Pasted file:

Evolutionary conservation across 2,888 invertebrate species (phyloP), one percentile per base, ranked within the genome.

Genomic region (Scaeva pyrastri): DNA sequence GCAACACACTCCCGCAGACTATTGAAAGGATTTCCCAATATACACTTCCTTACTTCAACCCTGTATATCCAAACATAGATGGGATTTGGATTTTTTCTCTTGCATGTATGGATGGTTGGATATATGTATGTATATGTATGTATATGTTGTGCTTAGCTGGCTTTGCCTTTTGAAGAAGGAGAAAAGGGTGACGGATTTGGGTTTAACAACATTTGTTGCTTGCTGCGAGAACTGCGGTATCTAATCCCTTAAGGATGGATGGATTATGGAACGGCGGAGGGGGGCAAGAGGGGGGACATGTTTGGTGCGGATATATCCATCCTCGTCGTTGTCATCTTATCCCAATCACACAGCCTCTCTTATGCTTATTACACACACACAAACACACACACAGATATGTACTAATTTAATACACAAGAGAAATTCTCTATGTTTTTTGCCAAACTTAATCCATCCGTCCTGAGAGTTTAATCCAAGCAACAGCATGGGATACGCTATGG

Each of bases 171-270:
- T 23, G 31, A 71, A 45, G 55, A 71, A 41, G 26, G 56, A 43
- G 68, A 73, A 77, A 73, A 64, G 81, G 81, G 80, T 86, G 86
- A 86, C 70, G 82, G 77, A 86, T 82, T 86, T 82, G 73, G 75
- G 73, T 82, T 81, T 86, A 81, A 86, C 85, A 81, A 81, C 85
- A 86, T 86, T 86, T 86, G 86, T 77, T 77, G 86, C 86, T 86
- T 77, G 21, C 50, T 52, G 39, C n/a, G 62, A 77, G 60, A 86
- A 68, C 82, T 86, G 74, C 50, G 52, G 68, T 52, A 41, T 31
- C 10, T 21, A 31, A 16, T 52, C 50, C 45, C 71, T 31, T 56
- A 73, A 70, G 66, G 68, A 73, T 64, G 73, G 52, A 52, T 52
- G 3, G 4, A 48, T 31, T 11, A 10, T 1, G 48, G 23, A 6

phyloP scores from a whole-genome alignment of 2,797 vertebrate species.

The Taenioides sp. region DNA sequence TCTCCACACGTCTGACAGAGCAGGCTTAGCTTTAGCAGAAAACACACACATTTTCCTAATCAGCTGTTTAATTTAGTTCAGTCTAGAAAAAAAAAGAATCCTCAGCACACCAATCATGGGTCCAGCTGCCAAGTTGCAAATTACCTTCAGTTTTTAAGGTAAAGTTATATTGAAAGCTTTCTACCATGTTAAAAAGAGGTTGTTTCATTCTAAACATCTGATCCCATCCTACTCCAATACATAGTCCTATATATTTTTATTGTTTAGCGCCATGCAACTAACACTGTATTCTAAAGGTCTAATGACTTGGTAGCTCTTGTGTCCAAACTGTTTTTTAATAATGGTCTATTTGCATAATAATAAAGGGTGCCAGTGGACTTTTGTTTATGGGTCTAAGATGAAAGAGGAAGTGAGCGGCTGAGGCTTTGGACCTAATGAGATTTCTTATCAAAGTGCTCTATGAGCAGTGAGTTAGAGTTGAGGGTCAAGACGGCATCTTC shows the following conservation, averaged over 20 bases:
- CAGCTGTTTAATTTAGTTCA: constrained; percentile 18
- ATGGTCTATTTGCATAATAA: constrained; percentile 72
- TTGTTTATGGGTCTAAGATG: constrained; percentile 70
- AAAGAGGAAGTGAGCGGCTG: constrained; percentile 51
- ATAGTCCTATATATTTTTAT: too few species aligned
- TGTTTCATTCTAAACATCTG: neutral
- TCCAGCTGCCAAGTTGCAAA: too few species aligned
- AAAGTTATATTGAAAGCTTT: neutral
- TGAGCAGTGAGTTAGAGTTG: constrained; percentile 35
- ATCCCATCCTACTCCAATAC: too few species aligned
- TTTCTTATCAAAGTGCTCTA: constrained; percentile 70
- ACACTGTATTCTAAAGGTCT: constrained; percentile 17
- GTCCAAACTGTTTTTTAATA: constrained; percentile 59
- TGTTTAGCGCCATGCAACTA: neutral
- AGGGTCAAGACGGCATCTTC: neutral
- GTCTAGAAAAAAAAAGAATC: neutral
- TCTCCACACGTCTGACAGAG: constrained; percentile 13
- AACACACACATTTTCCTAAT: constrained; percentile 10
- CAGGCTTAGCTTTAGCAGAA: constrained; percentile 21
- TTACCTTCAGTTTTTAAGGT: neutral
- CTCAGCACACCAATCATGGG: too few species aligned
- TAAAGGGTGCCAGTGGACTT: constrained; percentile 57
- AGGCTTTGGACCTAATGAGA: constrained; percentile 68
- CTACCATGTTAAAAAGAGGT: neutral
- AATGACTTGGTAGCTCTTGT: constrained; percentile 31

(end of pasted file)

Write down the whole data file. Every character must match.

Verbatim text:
Evolutionary conservation across 2,888 invertebrate species (phyloP), one percentile per base, ranked within the genome.

Genomic region (Scaeva pyrastri): DNA sequence GCAACACACTCCCGCAGACTATTGAAAGGATTTCCCAATATACACTTCCTTACTTCAACCCTGTATATCCAAACATAGATGGGATTTGGATTTTTTCTCTTGCATGTATGGATGGTTGGATATATGTATGTATATGTATGTATATGTTGTGCTTAGCTGGCTTTGCCTTTTGAAGAAGGAGAAAAGGGTGACGGATTTGGGTTTAACAACATTTGTTGCTTGCTGCGAGAACTGCGGTATCTAATCCCTTAAGGATGGATGGATTATGGAACGGCGGAGGGGGGCAAGAGGGGGGACATGTTTGGTGCGGATATATCCATCCTCGTCGTTGTCATCTTATCCCAATCACACAGCCTCTCTTATGCTTATTACACACACACAAACACACACACAGATATGTACTAATTTAATACACAAGAGAAATTCTCTATGTTTTTTGCCAAACTTAATCCATCCGTCCTGAGAGTTTAATCCAAGCAACAGCATGGGATACGCTATGG

Each of bases 171-270:
- T 23, G 31, A 71, A 45, G 55, A 71, A 41, G 26, G 56, A 43
- G 68, A 73, A 77, A 73, A 64, G 81, G 81, G 80, T 86, G 86
- A 86, C 70, G 82, G 77, A 86, T 82, T 86, T 82, G 73, G 75
- G 73, T 82, T 81, T 86, A 81, A 86, C 85, A 81, A 81, C 85
- A 86, T 86, T 86, T 86, G 86, T 77, T 77, G 86, C 86, T 86
- T 77, G 21, C 50, T 52, G 39, C n/a, G 62, A 77, G 60, A 86
- A 68, C 82, T 86, G 74, C 50, G 52, G 68, T 52, A 41, T 31
- C 10, T 21, A 31, A 16, T 52, C 50, C 45, C 71, T 31, T 56
- A 73, A 70, G 66, G 68, A 73, T 64, G 73, G 52, A 52, T 52
- G 3, G 4, A 48, T 31, T 11, A 10, T 1, G 48, G 23, A 6

phyloP scores from a whole-genome alignment of 2,797 vertebrate species.

The Taenioides sp. region DNA sequence TCTCCACACGTCTGACAGAGCAGGCTTAGCTTTAGCAGAAAACACACACATTTTCCTAATCAGCTGTTTAATTTAGTTCAGTCTAGAAAAAAAAAGAATCCTCAGCACACCAATCATGGGTCCAGCTGCCAAGTTGCAAATTACCTTCAGTTTTTAAGGTAAAGTTATATTGAAAGCTTTCTACCATGTTAAAAAGAGGTTGTTTCATTCTAAACATCTGATCCCATCCTACTCCAATACATAGTCCTATATATTTTTATTGTTTAGCGCCATGCAACTAACACTGTATTCTAAAGGTCTAATGACTTGGTAGCTCTTGTGTCCAAACTGTTTTTTAATAATGGTCTATTTGCATAATAATAAAGGGTGCCAGTGGACTTTTGTTTATGGGTCTAAGATGAAAGAGGAAGTGAGCGGCTGAGGCTTTGGACCTAATGAGATTTCTTATCAAAGTGCTCTATGAGCAGTGAGTTAGAGTTGAGGGTCAAGACGGCATCTTC shows the following conservation, averaged over 20 bases:
- CAGCTGTTTAATTTAGTTCA: constrained; percentile 18
- ATGGTCTATTTGCATAATAA: constrained; percentile 72
- TTGTTTATGGGTCTAAGATG: constrained; percentile 70
- AAAGAGGAAGTGAGCGGCTG: constrained; percentile 51
- ATAGTCCTATATATTTTTAT: too few species aligned
- TGTTTCATTCTAAACATCTG: neutral
- TCCAGCTGCCAAGTTGCAAA: too few species aligned
- AAAGTTATATTGAAAGCTTT: neutral
- TGAGCAGTGAGTTAGAGTTG: constrained; percentile 35
- ATCCCATCCTACTCCAATAC: too few species aligned
- TTTCTTATCAAAGTGCTCTA: constrained; percentile 70
- ACACTGTATTCTAAAGGTCT: constrained; percentile 17
- GTCCAAACTGTTTTTTAATA: constrained; percentile 59
- TGTTTAGCGCCATGCAACTA: neutral
- AGGGTCAAGACGGCATCTTC: neutral
- GTCTAGAAAAAAAAAGAATC: neutral
- TCTCCACACGTCTGACAGAG: constrained; percentile 13
- AACACACACATTTTCCTAAT: constrained; percentile 10
- CAGGCTTAGCTTTAGCAGAA: constrained; percentile 21
- TTACCTTCAGTTTTTAAGGT: neutral
- CTCAGCACACCAATCATGGG: too few species aligned
- TAAAGGGTGCCAGTGGACTT: constrained; percentile 57
- AGGCTTTGGACCTAATGAGA: constrained; percentile 68
- CTACCATGTTAAAAAGAGGT: neutral
- AATGACTTGGTAGCTCTTGT: constrained; percentile 31